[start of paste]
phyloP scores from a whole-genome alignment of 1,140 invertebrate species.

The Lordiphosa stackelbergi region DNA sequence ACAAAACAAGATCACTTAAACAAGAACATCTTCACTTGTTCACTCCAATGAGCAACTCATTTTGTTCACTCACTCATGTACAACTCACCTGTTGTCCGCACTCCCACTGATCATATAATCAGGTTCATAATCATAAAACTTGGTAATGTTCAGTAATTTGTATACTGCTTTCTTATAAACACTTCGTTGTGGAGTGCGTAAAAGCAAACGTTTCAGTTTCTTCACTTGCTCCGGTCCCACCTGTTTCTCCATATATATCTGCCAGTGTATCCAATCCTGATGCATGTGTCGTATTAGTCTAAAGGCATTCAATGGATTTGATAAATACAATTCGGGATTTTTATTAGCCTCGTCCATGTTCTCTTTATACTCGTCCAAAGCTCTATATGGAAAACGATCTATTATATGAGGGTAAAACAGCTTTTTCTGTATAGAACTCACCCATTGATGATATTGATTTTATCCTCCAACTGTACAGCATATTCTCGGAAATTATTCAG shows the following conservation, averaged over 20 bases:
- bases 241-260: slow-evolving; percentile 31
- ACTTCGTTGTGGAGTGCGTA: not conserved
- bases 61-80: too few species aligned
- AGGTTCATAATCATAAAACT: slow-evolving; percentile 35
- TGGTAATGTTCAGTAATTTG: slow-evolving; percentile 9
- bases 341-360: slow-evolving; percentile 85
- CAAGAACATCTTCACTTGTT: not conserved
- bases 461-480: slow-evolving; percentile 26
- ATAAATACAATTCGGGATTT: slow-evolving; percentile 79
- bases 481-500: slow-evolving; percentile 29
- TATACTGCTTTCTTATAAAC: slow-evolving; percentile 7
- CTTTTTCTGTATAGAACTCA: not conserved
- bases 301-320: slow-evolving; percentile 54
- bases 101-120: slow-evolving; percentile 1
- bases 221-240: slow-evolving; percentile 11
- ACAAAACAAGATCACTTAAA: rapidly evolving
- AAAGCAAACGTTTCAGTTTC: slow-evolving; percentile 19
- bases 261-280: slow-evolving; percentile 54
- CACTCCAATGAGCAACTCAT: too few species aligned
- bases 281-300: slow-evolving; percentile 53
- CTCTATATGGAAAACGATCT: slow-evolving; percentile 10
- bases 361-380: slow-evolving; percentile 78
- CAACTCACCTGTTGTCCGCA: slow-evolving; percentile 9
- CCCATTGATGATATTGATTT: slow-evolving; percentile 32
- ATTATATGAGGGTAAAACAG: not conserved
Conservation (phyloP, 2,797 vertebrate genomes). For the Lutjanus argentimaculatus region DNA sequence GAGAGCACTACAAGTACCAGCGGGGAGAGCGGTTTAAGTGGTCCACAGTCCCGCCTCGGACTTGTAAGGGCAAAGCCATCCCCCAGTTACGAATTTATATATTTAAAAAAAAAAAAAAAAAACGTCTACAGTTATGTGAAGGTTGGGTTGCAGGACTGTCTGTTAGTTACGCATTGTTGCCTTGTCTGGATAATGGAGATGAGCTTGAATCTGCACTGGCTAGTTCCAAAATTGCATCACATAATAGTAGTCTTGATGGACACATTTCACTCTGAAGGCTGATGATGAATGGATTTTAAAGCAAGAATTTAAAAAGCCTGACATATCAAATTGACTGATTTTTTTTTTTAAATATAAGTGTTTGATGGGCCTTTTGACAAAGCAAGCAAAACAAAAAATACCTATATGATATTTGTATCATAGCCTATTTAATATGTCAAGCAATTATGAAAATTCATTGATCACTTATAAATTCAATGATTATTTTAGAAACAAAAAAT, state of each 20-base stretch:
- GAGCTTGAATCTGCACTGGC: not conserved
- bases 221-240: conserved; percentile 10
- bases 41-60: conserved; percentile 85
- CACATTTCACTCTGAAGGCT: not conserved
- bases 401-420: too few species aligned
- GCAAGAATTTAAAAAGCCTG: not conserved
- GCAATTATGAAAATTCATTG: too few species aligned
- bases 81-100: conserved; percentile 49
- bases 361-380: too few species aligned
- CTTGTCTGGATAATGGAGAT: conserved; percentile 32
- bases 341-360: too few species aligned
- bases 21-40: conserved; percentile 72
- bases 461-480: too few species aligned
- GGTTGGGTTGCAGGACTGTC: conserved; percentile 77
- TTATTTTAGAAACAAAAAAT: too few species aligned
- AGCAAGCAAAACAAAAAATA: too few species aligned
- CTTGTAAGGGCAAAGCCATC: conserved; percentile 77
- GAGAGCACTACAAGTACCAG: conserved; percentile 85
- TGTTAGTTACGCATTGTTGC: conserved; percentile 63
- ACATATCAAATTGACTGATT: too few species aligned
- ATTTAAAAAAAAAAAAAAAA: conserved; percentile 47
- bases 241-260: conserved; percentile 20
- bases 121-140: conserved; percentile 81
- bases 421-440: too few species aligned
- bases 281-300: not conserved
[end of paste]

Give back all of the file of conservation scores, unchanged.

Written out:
phyloP scores from a whole-genome alignment of 1,140 invertebrate species.

The Lordiphosa stackelbergi region DNA sequence ACAAAACAAGATCACTTAAACAAGAACATCTTCACTTGTTCACTCCAATGAGCAACTCATTTTGTTCACTCACTCATGTACAACTCACCTGTTGTCCGCACTCCCACTGATCATATAATCAGGTTCATAATCATAAAACTTGGTAATGTTCAGTAATTTGTATACTGCTTTCTTATAAACACTTCGTTGTGGAGTGCGTAAAAGCAAACGTTTCAGTTTCTTCACTTGCTCCGGTCCCACCTGTTTCTCCATATATATCTGCCAGTGTATCCAATCCTGATGCATGTGTCGTATTAGTCTAAAGGCATTCAATGGATTTGATAAATACAATTCGGGATTTTTATTAGCCTCGTCCATGTTCTCTTTATACTCGTCCAAAGCTCTATATGGAAAACGATCTATTATATGAGGGTAAAACAGCTTTTTCTGTATAGAACTCACCCATTGATGATATTGATTTTATCCTCCAACTGTACAGCATATTCTCGGAAATTATTCAG shows the following conservation, averaged over 20 bases:
- bases 241-260: slow-evolving; percentile 31
- ACTTCGTTGTGGAGTGCGTA: not conserved
- bases 61-80: too few species aligned
- AGGTTCATAATCATAAAACT: slow-evolving; percentile 35
- TGGTAATGTTCAGTAATTTG: slow-evolving; percentile 9
- bases 341-360: slow-evolving; percentile 85
- CAAGAACATCTTCACTTGTT: not conserved
- bases 461-480: slow-evolving; percentile 26
- ATAAATACAATTCGGGATTT: slow-evolving; percentile 79
- bases 481-500: slow-evolving; percentile 29
- TATACTGCTTTCTTATAAAC: slow-evolving; percentile 7
- CTTTTTCTGTATAGAACTCA: not conserved
- bases 301-320: slow-evolving; percentile 54
- bases 101-120: slow-evolving; percentile 1
- bases 221-240: slow-evolving; percentile 11
- ACAAAACAAGATCACTTAAA: rapidly evolving
- AAAGCAAACGTTTCAGTTTC: slow-evolving; percentile 19
- bases 261-280: slow-evolving; percentile 54
- CACTCCAATGAGCAACTCAT: too few species aligned
- bases 281-300: slow-evolving; percentile 53
- CTCTATATGGAAAACGATCT: slow-evolving; percentile 10
- bases 361-380: slow-evolving; percentile 78
- CAACTCACCTGTTGTCCGCA: slow-evolving; percentile 9
- CCCATTGATGATATTGATTT: slow-evolving; percentile 32
- ATTATATGAGGGTAAAACAG: not conserved
Conservation (phyloP, 2,797 vertebrate genomes). For the Lutjanus argentimaculatus region DNA sequence GAGAGCACTACAAGTACCAGCGGGGAGAGCGGTTTAAGTGGTCCACAGTCCCGCCTCGGACTTGTAAGGGCAAAGCCATCCCCCAGTTACGAATTTATATATTTAAAAAAAAAAAAAAAAAACGTCTACAGTTATGTGAAGGTTGGGTTGCAGGACTGTCTGTTAGTTACGCATTGTTGCCTTGTCTGGATAATGGAGATGAGCTTGAATCTGCACTGGCTAGTTCCAAAATTGCATCACATAATAGTAGTCTTGATGGACACATTTCACTCTGAAGGCTGATGATGAATGGATTTTAAAGCAAGAATTTAAAAAGCCTGACATATCAAATTGACTGATTTTTTTTTTTAAATATAAGTGTTTGATGGGCCTTTTGACAAAGCAAGCAAAACAAAAAATACCTATATGATATTTGTATCATAGCCTATTTAATATGTCAAGCAATTATGAAAATTCATTGATCACTTATAAATTCAATGATTATTTTAGAAACAAAAAAT, state of each 20-base stretch:
- GAGCTTGAATCTGCACTGGC: not conserved
- bases 221-240: conserved; percentile 10
- bases 41-60: conserved; percentile 85
- CACATTTCACTCTGAAGGCT: not conserved
- bases 401-420: too few species aligned
- GCAAGAATTTAAAAAGCCTG: not conserved
- GCAATTATGAAAATTCATTG: too few species aligned
- bases 81-100: conserved; percentile 49
- bases 361-380: too few species aligned
- CTTGTCTGGATAATGGAGAT: conserved; percentile 32
- bases 341-360: too few species aligned
- bases 21-40: conserved; percentile 72
- bases 461-480: too few species aligned
- GGTTGGGTTGCAGGACTGTC: conserved; percentile 77
- TTATTTTAGAAACAAAAAAT: too few species aligned
- AGCAAGCAAAACAAAAAATA: too few species aligned
- CTTGTAAGGGCAAAGCCATC: conserved; percentile 77
- GAGAGCACTACAAGTACCAG: conserved; percentile 85
- TGTTAGTTACGCATTGTTGC: conserved; percentile 63
- ACATATCAAATTGACTGATT: too few species aligned
- ATTTAAAAAAAAAAAAAAAA: conserved; percentile 47
- bases 241-260: conserved; percentile 20
- bases 121-140: conserved; percentile 81
- bases 421-440: too few species aligned
- bases 281-300: not conserved